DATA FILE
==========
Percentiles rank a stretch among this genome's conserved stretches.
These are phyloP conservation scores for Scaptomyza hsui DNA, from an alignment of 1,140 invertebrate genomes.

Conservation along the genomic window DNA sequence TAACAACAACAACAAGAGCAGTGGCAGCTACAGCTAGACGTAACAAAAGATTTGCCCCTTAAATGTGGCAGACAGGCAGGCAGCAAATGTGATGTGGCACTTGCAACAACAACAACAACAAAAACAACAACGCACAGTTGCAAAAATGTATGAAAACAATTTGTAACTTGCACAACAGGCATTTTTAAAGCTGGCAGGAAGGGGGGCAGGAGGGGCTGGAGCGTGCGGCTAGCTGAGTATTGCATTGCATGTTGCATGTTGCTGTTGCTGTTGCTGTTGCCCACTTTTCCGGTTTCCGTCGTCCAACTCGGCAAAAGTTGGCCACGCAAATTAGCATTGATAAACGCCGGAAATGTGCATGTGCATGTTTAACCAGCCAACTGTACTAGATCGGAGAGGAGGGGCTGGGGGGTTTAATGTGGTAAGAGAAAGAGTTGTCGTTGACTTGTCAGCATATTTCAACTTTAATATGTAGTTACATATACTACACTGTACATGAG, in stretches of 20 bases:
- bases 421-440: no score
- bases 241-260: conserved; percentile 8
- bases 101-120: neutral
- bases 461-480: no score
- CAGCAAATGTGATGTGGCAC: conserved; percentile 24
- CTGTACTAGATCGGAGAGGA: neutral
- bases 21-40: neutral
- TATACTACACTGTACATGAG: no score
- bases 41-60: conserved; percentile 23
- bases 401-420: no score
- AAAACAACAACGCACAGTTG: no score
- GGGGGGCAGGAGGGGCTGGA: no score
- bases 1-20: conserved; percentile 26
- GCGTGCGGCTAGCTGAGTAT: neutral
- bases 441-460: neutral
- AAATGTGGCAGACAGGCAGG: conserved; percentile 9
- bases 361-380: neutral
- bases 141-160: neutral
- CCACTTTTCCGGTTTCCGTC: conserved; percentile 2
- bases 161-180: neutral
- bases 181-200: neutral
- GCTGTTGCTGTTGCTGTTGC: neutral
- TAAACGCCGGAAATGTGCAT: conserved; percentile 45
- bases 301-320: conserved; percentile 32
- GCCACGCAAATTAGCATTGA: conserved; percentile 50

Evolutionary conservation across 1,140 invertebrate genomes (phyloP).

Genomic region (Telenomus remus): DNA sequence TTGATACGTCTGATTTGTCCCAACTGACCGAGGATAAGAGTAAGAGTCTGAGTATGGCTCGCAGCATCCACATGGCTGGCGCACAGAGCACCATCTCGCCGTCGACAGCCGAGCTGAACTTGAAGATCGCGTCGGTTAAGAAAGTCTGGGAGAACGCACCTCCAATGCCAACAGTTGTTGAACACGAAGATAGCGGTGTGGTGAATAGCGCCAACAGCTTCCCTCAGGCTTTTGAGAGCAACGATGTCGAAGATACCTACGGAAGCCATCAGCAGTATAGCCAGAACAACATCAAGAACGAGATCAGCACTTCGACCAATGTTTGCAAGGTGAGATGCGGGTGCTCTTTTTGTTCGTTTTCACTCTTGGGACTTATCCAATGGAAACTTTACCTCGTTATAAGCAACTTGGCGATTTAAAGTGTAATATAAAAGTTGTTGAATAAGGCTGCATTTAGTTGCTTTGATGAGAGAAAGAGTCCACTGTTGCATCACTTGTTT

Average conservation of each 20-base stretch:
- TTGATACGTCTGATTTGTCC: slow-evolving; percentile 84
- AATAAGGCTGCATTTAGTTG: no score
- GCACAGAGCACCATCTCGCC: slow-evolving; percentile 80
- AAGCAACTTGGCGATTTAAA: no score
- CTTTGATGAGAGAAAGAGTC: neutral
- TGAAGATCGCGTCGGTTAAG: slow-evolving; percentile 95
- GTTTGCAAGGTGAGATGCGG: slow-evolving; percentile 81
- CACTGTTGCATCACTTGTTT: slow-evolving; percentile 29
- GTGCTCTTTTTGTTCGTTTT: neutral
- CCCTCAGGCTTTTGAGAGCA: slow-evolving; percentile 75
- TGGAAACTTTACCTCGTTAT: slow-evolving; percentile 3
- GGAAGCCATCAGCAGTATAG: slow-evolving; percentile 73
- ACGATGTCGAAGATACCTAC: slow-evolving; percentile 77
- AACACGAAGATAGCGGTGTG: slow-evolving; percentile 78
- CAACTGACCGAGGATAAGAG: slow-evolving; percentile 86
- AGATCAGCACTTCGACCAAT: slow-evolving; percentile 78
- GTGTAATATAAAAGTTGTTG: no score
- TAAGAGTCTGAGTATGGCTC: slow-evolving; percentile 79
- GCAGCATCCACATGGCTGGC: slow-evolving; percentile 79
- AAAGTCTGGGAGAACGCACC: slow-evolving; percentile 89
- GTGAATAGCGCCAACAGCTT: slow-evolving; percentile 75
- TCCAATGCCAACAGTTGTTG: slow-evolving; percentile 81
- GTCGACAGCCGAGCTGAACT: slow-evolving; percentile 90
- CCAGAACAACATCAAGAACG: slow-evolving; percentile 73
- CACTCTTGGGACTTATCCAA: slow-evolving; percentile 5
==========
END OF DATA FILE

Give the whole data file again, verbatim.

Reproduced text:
Percentiles rank a stretch among this genome's conserved stretches.
These are phyloP conservation scores for Scaptomyza hsui DNA, from an alignment of 1,140 invertebrate genomes.

Conservation along the genomic window DNA sequence TAACAACAACAACAAGAGCAGTGGCAGCTACAGCTAGACGTAACAAAAGATTTGCCCCTTAAATGTGGCAGACAGGCAGGCAGCAAATGTGATGTGGCACTTGCAACAACAACAACAACAAAAACAACAACGCACAGTTGCAAAAATGTATGAAAACAATTTGTAACTTGCACAACAGGCATTTTTAAAGCTGGCAGGAAGGGGGGCAGGAGGGGCTGGAGCGTGCGGCTAGCTGAGTATTGCATTGCATGTTGCATGTTGCTGTTGCTGTTGCTGTTGCCCACTTTTCCGGTTTCCGTCGTCCAACTCGGCAAAAGTTGGCCACGCAAATTAGCATTGATAAACGCCGGAAATGTGCATGTGCATGTTTAACCAGCCAACTGTACTAGATCGGAGAGGAGGGGCTGGGGGGTTTAATGTGGTAAGAGAAAGAGTTGTCGTTGACTTGTCAGCATATTTCAACTTTAATATGTAGTTACATATACTACACTGTACATGAG, in stretches of 20 bases:
- bases 421-440: no score
- bases 241-260: conserved; percentile 8
- bases 101-120: neutral
- bases 461-480: no score
- CAGCAAATGTGATGTGGCAC: conserved; percentile 24
- CTGTACTAGATCGGAGAGGA: neutral
- bases 21-40: neutral
- TATACTACACTGTACATGAG: no score
- bases 41-60: conserved; percentile 23
- bases 401-420: no score
- AAAACAACAACGCACAGTTG: no score
- GGGGGGCAGGAGGGGCTGGA: no score
- bases 1-20: conserved; percentile 26
- GCGTGCGGCTAGCTGAGTAT: neutral
- bases 441-460: neutral
- AAATGTGGCAGACAGGCAGG: conserved; percentile 9
- bases 361-380: neutral
- bases 141-160: neutral
- CCACTTTTCCGGTTTCCGTC: conserved; percentile 2
- bases 161-180: neutral
- bases 181-200: neutral
- GCTGTTGCTGTTGCTGTTGC: neutral
- TAAACGCCGGAAATGTGCAT: conserved; percentile 45
- bases 301-320: conserved; percentile 32
- GCCACGCAAATTAGCATTGA: conserved; percentile 50

Evolutionary conservation across 1,140 invertebrate genomes (phyloP).

Genomic region (Telenomus remus): DNA sequence TTGATACGTCTGATTTGTCCCAACTGACCGAGGATAAGAGTAAGAGTCTGAGTATGGCTCGCAGCATCCACATGGCTGGCGCACAGAGCACCATCTCGCCGTCGACAGCCGAGCTGAACTTGAAGATCGCGTCGGTTAAGAAAGTCTGGGAGAACGCACCTCCAATGCCAACAGTTGTTGAACACGAAGATAGCGGTGTGGTGAATAGCGCCAACAGCTTCCCTCAGGCTTTTGAGAGCAACGATGTCGAAGATACCTACGGAAGCCATCAGCAGTATAGCCAGAACAACATCAAGAACGAGATCAGCACTTCGACCAATGTTTGCAAGGTGAGATGCGGGTGCTCTTTTTGTTCGTTTTCACTCTTGGGACTTATCCAATGGAAACTTTACCTCGTTATAAGCAACTTGGCGATTTAAAGTGTAATATAAAAGTTGTTGAATAAGGCTGCATTTAGTTGCTTTGATGAGAGAAAGAGTCCACTGTTGCATCACTTGTTT

Average conservation of each 20-base stretch:
- TTGATACGTCTGATTTGTCC: slow-evolving; percentile 84
- AATAAGGCTGCATTTAGTTG: no score
- GCACAGAGCACCATCTCGCC: slow-evolving; percentile 80
- AAGCAACTTGGCGATTTAAA: no score
- CTTTGATGAGAGAAAGAGTC: neutral
- TGAAGATCGCGTCGGTTAAG: slow-evolving; percentile 95
- GTTTGCAAGGTGAGATGCGG: slow-evolving; percentile 81
- CACTGTTGCATCACTTGTTT: slow-evolving; percentile 29
- GTGCTCTTTTTGTTCGTTTT: neutral
- CCCTCAGGCTTTTGAGAGCA: slow-evolving; percentile 75
- TGGAAACTTTACCTCGTTAT: slow-evolving; percentile 3
- GGAAGCCATCAGCAGTATAG: slow-evolving; percentile 73
- ACGATGTCGAAGATACCTAC: slow-evolving; percentile 77
- AACACGAAGATAGCGGTGTG: slow-evolving; percentile 78
- CAACTGACCGAGGATAAGAG: slow-evolving; percentile 86
- AGATCAGCACTTCGACCAAT: slow-evolving; percentile 78
- GTGTAATATAAAAGTTGTTG: no score
- TAAGAGTCTGAGTATGGCTC: slow-evolving; percentile 79
- GCAGCATCCACATGGCTGGC: slow-evolving; percentile 79
- AAAGTCTGGGAGAACGCACC: slow-evolving; percentile 89
- GTGAATAGCGCCAACAGCTT: slow-evolving; percentile 75
- TCCAATGCCAACAGTTGTTG: slow-evolving; percentile 81
- GTCGACAGCCGAGCTGAACT: slow-evolving; percentile 90
- CCAGAACAACATCAAGAACG: slow-evolving; percentile 73
- CACTCTTGGGACTTATCCAA: slow-evolving; percentile 5